New Soybeans Bred for Oil that's More Heart-Healthy
By Jan Suszkiw September 16, 2010
Products made from soy oil stand to benefit from two new germplasm lines that produce high levels of oleic acid, according to U.S. Department of Agriculture (USDA) and university scientists.
According to molecular biologist Kristin Bilyeu with USDA's Agricultural Research Service (ARS) in Columbia, Mo., increasing soy oil's level of the monounsaturated fat can avoid resorting to hydrogenation. Besides converting liquid oil into a solid, like margarine, hydrogenation helps to improve shelf life and product quality. But it also generates trans-fats, which alter the body's blood cholesterol levels, producing more of the "bad" LDL cholesterol than the "good" HDL cholesterol.
In 2008, soy oil accounted for 70 percent of all edible oils and fats consumed in America, underscoring the importance of reducing trans-fats in cooking, baking and deep-frying applications. Increasing the oil's oleic acid may offer industrial benefits, too, like improving cold-weather engine performance when using soy-based biodiesel, notes Bilyeu, with the ARS Plant Genetics Research Unit in Columbia. ARS is the principal intramural scientific research agency of USDA.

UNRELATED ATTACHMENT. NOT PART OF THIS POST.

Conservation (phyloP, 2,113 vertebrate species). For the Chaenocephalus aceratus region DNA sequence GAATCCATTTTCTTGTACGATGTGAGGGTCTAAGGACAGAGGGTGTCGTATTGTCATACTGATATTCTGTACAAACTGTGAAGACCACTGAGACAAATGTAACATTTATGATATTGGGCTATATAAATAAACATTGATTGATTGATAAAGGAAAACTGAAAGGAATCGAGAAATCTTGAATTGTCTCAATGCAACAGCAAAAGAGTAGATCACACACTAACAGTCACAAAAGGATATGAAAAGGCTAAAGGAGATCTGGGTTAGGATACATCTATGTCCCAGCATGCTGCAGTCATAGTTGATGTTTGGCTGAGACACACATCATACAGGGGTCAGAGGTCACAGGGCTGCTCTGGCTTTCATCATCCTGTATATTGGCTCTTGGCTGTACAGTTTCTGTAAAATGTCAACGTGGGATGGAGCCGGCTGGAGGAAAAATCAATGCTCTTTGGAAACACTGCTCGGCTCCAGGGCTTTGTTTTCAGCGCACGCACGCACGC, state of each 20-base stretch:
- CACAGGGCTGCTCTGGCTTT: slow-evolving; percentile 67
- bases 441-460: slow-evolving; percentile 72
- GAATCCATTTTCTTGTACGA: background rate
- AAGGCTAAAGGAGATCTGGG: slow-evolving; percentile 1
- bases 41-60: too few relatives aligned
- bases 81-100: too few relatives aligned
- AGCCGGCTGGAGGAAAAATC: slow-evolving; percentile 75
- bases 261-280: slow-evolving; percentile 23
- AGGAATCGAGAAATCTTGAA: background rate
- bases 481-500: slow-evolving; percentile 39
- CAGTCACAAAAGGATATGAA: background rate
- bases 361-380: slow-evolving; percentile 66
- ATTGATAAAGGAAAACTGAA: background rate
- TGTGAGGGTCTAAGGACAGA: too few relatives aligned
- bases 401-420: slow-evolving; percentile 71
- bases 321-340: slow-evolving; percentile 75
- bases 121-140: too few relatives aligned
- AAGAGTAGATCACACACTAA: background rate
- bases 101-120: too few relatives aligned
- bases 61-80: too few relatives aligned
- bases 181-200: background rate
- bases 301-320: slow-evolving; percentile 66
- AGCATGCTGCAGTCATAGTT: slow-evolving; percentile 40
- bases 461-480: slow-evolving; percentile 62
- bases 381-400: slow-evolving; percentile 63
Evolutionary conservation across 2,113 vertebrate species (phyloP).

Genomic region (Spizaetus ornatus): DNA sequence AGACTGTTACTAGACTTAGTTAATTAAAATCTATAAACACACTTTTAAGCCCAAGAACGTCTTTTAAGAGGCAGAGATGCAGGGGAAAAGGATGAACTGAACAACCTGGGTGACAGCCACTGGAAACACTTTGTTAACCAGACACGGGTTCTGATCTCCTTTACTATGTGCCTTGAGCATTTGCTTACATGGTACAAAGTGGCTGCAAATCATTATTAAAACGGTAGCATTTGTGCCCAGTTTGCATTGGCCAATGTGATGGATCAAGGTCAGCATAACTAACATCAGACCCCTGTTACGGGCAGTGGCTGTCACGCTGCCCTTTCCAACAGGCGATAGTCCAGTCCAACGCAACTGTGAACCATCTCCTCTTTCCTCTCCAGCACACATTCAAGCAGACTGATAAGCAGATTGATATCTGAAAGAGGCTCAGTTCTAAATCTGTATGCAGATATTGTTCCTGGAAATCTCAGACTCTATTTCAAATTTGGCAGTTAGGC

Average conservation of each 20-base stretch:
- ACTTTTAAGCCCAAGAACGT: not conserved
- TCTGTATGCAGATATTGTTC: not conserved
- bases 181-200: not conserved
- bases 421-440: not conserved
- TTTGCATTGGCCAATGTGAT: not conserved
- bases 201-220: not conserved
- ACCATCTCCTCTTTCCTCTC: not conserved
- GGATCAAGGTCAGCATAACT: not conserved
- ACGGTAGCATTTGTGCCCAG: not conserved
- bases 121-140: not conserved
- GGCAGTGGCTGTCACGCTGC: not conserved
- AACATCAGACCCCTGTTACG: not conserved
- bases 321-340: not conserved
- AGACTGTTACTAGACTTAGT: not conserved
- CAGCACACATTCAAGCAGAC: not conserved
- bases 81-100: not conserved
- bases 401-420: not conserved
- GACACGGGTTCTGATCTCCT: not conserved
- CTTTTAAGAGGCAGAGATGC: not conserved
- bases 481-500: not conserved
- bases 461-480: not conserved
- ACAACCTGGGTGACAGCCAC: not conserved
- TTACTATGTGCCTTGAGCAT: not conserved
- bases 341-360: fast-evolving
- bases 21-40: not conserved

In a new issue of BMC Plant Biology, Bilyeu and colleagues Anh Pham Tung, Jeong Dong Lee and J. Grover Shannon report their identification and use of a mutant pair of alleles, or gene copies, to bolster soy's oleic-acid production.
Typically, soy oil is 13 percent palmitic acid, 4 percent stearic acid, 20 percent oleic acid, 55 percent linoleic acid, and 8 percent linolenic acid. But the new beans contain more than 80 percent oleic acid, reports Bilyeu, who collaborated with scientists at the University of Missouri and Kyungpook University in the Republic of Korea.
Other research groups have successfully used transgenic methods such as gene silencing to increase soy's oleic-acid levels. But the ARS-university team used classical plant breeding instead, "endowing" their soy lines with two mutant alleles for the gene FAD2.
Normally, its orchestration of biochemical events in soybean seed favors production of linoleic acid and other unsaturated fatty acids. However, combining the two naturally occurring variant alleles (FAD2-1A and FAD2-1B) reversed the situation, generating more oleic acid.
Field trials in Missouri and Costa Rica indicate the soy lines' oleic-acid production can stay fairly constant across diverse growing conditions. Additional tests are planned.